Archive | Films-U-Missed

Films-U-Missed: ‘Snow On Tha Bluff’ Represents “The Hood” Like Few Movies Have

Films-U-Missed: ‘Snow On Tha Bluff’ Represents “The Hood” Like Few Movies Have

Films-U-Missed: ‘Snow On Tha Bluff’ Represents “The Hood” Like Few Movies Have

It’s been a long time since we’ve had a Films-U-Missed write up, but while recently watching Snow On Tha Bluff and considering that our Ten Movies ‘The Hood’ Loves The Most list is our most popular post ever, this seems a good time to bring it back into the fold. Bluff is the very definition of a “hood movie” (it would likely make a similar list if being redone today) and is being hailed by rappers as one of the realest films about hood life in recent memory, with the likes of Killer Mike and B.O.B. making references to the film in their rhymes. Those references will likely only grow as the movie continues to gain steam 3 years after its making. It currently has found new life on Netflix streaming and is a bit of a hot button film for those that love hood films as well as deeper comments on American society at large.

Bluff stars Curtis Snow, a hustler, gangster, robin hood of sorts who lives his life in the forgotten and depressed “Bluff” area in Atlanta. Snow slangs crack and robs others for drugs and money with his team of cohorts. He balances life as a father with a mother he is no longer with and is the very definition of living a life of violence. The movie opens with a robbery and ends with an odd sense of hope. In between, there is death, a baby inches away from crack being cut up on a table (which caused protests at the film’s premiere), numerous bouts of guns and drug use and a general sense of despair (though the protagonists in the film don’t ever really let you feel it too much until it hits close to home in one scene.) This is a part of America that is apparently ignored, yet you would liken it to Syria if you saw this portrayed on the news. Poor doesn’t begin to describe Curtis’ hood, so he hustles to survive.

Snow on tha bluff pic

Curtis Snow hustles his way through the Bluff all day, every day.

This drama is often depicted through hip-hop music and Hollywood has concocted it’s attempts at showing this realism numerous times over the years (notably to strong effect in Menace II Society). Still, the urgency and reality of the robberies and drug use in Bluff is never something that could pass through a studio system and see the light of day. It’s as much a documentary as anything and as Snow and his “niggas” push through their lives on the daily grind, for viewers it’s intoxicating and hopeless, but for the characters it is their reality. They know nothing else and therefore continue on in their struggle. Many have wondered about the reality of the piece and whether or not it is a true documentary, and while the answer is rather easily revealed, the fact that there is this debate is a positive development for the piece.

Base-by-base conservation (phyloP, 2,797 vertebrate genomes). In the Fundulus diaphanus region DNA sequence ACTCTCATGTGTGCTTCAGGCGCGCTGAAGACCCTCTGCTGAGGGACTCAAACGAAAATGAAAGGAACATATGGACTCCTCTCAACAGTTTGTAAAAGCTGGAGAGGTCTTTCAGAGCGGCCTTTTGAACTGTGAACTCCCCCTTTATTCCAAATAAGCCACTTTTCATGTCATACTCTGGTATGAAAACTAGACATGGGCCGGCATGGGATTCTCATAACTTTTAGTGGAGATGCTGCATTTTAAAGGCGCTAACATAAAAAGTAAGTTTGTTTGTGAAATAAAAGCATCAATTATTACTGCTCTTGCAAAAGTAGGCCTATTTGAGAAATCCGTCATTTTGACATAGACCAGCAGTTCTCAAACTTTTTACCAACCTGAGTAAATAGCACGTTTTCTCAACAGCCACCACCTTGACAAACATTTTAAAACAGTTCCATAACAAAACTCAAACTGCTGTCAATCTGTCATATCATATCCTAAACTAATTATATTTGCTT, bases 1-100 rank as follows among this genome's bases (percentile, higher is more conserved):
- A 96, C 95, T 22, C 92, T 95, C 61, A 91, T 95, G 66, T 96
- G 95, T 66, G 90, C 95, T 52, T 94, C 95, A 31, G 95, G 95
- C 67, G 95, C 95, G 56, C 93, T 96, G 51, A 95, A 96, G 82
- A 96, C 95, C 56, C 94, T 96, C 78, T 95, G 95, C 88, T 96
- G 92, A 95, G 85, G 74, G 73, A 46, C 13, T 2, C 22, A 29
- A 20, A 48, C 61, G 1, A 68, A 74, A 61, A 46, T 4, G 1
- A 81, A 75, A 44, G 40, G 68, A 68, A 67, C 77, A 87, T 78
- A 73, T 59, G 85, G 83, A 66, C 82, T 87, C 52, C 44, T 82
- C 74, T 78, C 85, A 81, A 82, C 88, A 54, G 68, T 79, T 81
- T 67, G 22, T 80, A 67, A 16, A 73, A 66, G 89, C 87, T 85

It was with “The Wire”‘s Omar (Michael K. Williams) financial assistance that got this piece moving. The film is entertaining, sad, funny, intriguing, beguiling, depressing and a mix of so many more potential reactions for witnesses. It gets people thinking and talking, or at least aims to. Some say it glorifies violence and drug use, but I can’t see the glory in it at all, if the final outcome is simply to smoke and drank a bit more and live to see another day. While it may indeed be senseless, for me, it’s as real a depiction of the Bluff or other hood areas most people don’t have access to or ever care to acknowledge even exist. Word is Snow is attempting to turn his life around after surviving a vicious box cutter attack to the neck. Once can only hope he is successful in this endeavor having survived the life that he’s led to this point. The film can shed light on it all for viewers but for the participants the mayhem goes on and on. There’s no bluff in that.

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Films-U-Missed: David vs. Goliath Coming of Age Story ‘Three O’Clock High’ (1987)

Films-U-Missed: David vs. Goliath Coming of Age Story ‘Three O’Clock High’ (1987)

Films-U-Missed: David vs. Goliath Coming of Age Story ‘Three O’Clock High’ (1987)